Monday, February 17, 2014

Dear TK


“You know how they say absence makes the heart grow fonder?” TK said one night when Fourth Squad sat on the bunker near the hooch. “Sometimes that’s a crock of shit.”

The squad had come in from ambush that morning, slept until the heat of the day made sleep impossible. Between noon and about six o’clock, nobody did much of anything. It was the time of year of dry heat, when the entire country seemed to bake beneath a relentless sun. That time of year, the Vietnamese had enough sense to put off work after noon. Only mad dogs and Americans went out in the afternoon sun.

When the heat lessened, Frenchy and Reese walked to the PX and bought two cases of beer and carried the beer back to the platoon area. Two cases would be six each, enough to enjoy, but nobody would be hungover next morning, when Fourth Squad relieved First Squad on perimeter duty.

When TK made his remark about absence, O’Mera said, “I don't know about that. There’s girls in Philly I’m a lot fonder of now than I was a year ago.”

“Yeah,” Reese agreed. “I remember girls I wouldna looked at too much in high school, I’d sure look em over now.”

“That’s not exactly what I meant,” TK said.

O’Mera said, “I miss all those girls at Dodge Park. Some of them weren’t all that much to look at, but like Reese said, I’d sure like to see them now.”

“Ahh,” TK grunted. “That’s ‘cause you’re all horny.”

“You got that right,” Bo said. He glanced my way. “Hey, Tom. When’re you gonna get us another trip to Long Binh?”

I laughed and said, “When they start giving three-day passes.”

“Man,” Bo said, “why don’t the army realize we need a little relaxation now and then.”

“They got a in-country R&R center in Vung Tau,” Reese said. “Course, I don’t think they’d let us all go at the same time.”

Bo laughed. “I can see that. A whole squad goin on R&R.”

“Yeah,” Allen said. “All of us descending on civilization at the same time.”

Bo said, “It’d be your first time, right, Professor?”

Allen grinned as he looked at Bo. “That’s none of your business, is it.”

“Well,” Bo said, “all’s I know is you ain’t never talked about any women you had.”

“I think,” Allen said, “the important word you used was ‘had.’ To me, that denotes using a woman for your own gratification.”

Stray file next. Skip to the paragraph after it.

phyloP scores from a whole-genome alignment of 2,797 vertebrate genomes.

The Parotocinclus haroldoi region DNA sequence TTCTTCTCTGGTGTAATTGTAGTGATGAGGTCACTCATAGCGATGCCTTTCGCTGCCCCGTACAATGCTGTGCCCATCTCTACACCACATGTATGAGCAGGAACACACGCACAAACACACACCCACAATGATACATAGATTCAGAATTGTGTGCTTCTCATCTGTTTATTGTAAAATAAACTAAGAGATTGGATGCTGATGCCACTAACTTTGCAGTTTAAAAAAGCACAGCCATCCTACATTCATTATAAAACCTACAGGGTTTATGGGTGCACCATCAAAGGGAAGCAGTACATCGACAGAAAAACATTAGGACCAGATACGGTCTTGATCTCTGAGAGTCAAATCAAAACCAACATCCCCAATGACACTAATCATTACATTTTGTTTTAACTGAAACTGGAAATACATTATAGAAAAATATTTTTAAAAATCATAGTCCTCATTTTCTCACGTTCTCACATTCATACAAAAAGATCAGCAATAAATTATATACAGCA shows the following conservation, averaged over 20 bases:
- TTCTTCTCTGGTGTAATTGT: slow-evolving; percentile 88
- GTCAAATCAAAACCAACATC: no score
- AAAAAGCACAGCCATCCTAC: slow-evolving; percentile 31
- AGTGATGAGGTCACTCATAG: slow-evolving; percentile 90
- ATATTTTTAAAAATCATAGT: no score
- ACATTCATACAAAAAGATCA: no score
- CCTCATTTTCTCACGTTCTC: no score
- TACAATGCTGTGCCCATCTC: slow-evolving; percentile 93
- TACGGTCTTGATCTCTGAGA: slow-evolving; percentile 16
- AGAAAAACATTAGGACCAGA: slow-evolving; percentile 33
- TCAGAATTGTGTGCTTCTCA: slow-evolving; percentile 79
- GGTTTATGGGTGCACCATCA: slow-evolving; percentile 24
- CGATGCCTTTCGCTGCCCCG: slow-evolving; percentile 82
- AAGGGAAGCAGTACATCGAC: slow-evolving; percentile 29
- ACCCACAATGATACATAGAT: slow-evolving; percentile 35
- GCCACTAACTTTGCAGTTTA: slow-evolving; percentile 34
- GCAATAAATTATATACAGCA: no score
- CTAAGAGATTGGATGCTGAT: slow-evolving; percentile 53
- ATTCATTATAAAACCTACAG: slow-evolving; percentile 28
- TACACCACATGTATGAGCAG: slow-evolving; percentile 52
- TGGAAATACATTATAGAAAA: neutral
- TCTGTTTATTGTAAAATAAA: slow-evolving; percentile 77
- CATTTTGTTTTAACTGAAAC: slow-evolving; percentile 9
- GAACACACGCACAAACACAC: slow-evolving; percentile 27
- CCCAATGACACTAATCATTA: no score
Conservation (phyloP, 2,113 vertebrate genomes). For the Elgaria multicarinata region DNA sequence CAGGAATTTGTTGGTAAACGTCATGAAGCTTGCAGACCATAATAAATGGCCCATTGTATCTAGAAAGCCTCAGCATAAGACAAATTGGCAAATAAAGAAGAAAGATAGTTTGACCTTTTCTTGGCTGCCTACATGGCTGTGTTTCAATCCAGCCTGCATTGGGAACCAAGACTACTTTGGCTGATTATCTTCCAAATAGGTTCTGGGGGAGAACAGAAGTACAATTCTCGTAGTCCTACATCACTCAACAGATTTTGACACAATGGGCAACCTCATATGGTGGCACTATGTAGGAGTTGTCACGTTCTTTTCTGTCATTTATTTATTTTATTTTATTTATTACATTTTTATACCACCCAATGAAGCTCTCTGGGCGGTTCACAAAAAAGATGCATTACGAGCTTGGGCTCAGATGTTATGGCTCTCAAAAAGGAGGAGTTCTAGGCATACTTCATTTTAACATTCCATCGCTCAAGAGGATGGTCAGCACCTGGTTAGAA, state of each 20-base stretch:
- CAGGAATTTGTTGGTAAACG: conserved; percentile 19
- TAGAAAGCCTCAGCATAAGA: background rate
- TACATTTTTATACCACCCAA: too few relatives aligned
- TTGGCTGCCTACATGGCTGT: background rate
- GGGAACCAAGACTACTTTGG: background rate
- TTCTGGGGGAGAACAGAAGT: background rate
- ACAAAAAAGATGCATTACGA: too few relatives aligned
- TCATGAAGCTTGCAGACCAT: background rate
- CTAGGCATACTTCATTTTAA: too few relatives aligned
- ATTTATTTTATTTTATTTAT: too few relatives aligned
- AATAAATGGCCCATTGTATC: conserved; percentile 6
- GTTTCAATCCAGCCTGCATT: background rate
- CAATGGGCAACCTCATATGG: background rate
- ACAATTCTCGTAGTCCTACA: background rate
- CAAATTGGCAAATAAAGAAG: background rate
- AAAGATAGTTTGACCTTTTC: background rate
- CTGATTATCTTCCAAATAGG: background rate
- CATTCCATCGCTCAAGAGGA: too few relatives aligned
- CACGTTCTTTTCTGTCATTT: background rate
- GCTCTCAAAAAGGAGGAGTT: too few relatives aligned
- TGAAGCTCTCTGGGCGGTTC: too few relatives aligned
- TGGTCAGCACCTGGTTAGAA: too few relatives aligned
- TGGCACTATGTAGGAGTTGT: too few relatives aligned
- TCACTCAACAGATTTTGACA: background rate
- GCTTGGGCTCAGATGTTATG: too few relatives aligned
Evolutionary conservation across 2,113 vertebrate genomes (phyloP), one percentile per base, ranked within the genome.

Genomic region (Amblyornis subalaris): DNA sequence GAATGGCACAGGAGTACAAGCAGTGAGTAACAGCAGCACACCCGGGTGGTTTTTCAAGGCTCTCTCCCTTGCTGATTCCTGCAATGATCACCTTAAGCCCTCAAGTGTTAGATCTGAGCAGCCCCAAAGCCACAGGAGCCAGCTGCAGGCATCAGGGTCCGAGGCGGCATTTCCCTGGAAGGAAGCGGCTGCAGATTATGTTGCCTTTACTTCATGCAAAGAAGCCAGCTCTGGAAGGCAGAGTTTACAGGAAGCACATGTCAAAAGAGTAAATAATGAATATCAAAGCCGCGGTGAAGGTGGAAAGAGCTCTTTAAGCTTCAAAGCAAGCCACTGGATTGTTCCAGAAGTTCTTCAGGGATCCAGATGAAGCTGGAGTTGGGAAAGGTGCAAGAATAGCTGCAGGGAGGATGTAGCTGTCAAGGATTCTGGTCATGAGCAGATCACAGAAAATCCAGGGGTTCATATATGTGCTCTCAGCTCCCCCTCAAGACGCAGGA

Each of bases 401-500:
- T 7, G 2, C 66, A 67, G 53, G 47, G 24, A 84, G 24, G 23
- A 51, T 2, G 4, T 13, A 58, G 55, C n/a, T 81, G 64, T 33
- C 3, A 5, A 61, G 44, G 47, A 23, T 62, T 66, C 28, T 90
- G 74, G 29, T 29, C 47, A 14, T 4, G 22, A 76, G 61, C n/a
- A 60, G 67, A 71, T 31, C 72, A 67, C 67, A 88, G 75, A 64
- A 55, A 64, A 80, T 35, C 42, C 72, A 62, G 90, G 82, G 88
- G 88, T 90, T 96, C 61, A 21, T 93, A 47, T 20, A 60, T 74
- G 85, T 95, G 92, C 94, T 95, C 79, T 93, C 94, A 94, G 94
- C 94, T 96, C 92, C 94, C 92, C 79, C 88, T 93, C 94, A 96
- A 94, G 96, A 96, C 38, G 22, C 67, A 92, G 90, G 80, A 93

“Well sheeit,” Bo said. “Let me write that down.”

Allen said, “Do you want me to spell the words for you?” Bo just laughed.

“You’re missing the point,” TK said. “I wasn’t talking about the absence of pussy.”

Frenchy laughed. “That’s the only absence that counts around here.”

“No,” TK said. He shook his head. He took a long swallow of beer -- Black Label or Hamm’s or Reisling, almost never Budweiser or Schlitz. The REMFs always got to the PX first and bought up all the best beer, if the good stuff ever made it to base camp to begin with. All of us figured the real REMFs, the ones in Saigon or any other city, got to the air base or distribution point where beer first arrived in-country, checked shipping manifests and bought most of the Budweiser and Schlitz straight from the warehouses.

“No,” TK again said. “I’m not talking about an absence of pussy. What I mean ... Say somebody gets a letter from a girl.”

“Aw, shit,” O’Mera said. “You got a Dear John letter?”

“Man,” Bo said. “What’s wrong with a girl, she writes a Dear John letter. I mean, don’t you put up with enough shit already?”

TK said, “You’re missing the point.” He lit a cigarette. “Paula broke up with me when I was in Basic. She said things just weren’t the same anymore.”

“I guess not,” Frenchy said. “You were puttin up with all that bullshit from drill sergeants, she’s back home, got nothin to do on Friday night.”

“Yeah,” TK said. “Anyway, I got a letter from Paula yesterday. Paula’s at college now, and she said ...” TK laughed. “She said she just can’t believe I do the things she reads about in the papers, sees on the TV.” TK pitched his voice high. “‘I just don’t see how you can burn those villages and do unspeakable things to women and children.’”

“No shit?” Bo said. “She write you that?”

TK nodded. “She did. This morning, I wrote back. I said, ‘Well, darlin’, I’ll tell you. Hooches go up real fast when you apply the proper flame. Dumb fucking gooks don’t have enough sense to build proper houses. And as for the unspeakable acts, well, you’d be surprised how easy it is to put a dick in a gook pussy. Wide as a fucking barn door. And kids? They don’t run so fast you can’t cut ‘em down, even on rock ‘n roll. That’s full auto for you dumbass civilians.’ I signed it ‘All my love, Tom.’”

All of us about fell off the bunker laughing. Frenchy said, “You really tell her that?”

“Damn straight,” TK said.

Bo said, “Well, Home, I figure the army owes you some kind of award. Above and beyond the call of duty, as they say.”

TK said, “What really pisses me off is ... Paula’s known me all my life. We went together two years, and I get a letter like that. I mean, she gonna believe me, I say nobody I know ever burned a village, raped a woman, shot a kid? Fuck, no. She sees it on TV, doesn’t she? She reads it in the paper, doesn’t she? Who’s she going to believe, me or some fuckin idiot journalist?” He drank about half his beer. “I guess that letter shows who she believes.”

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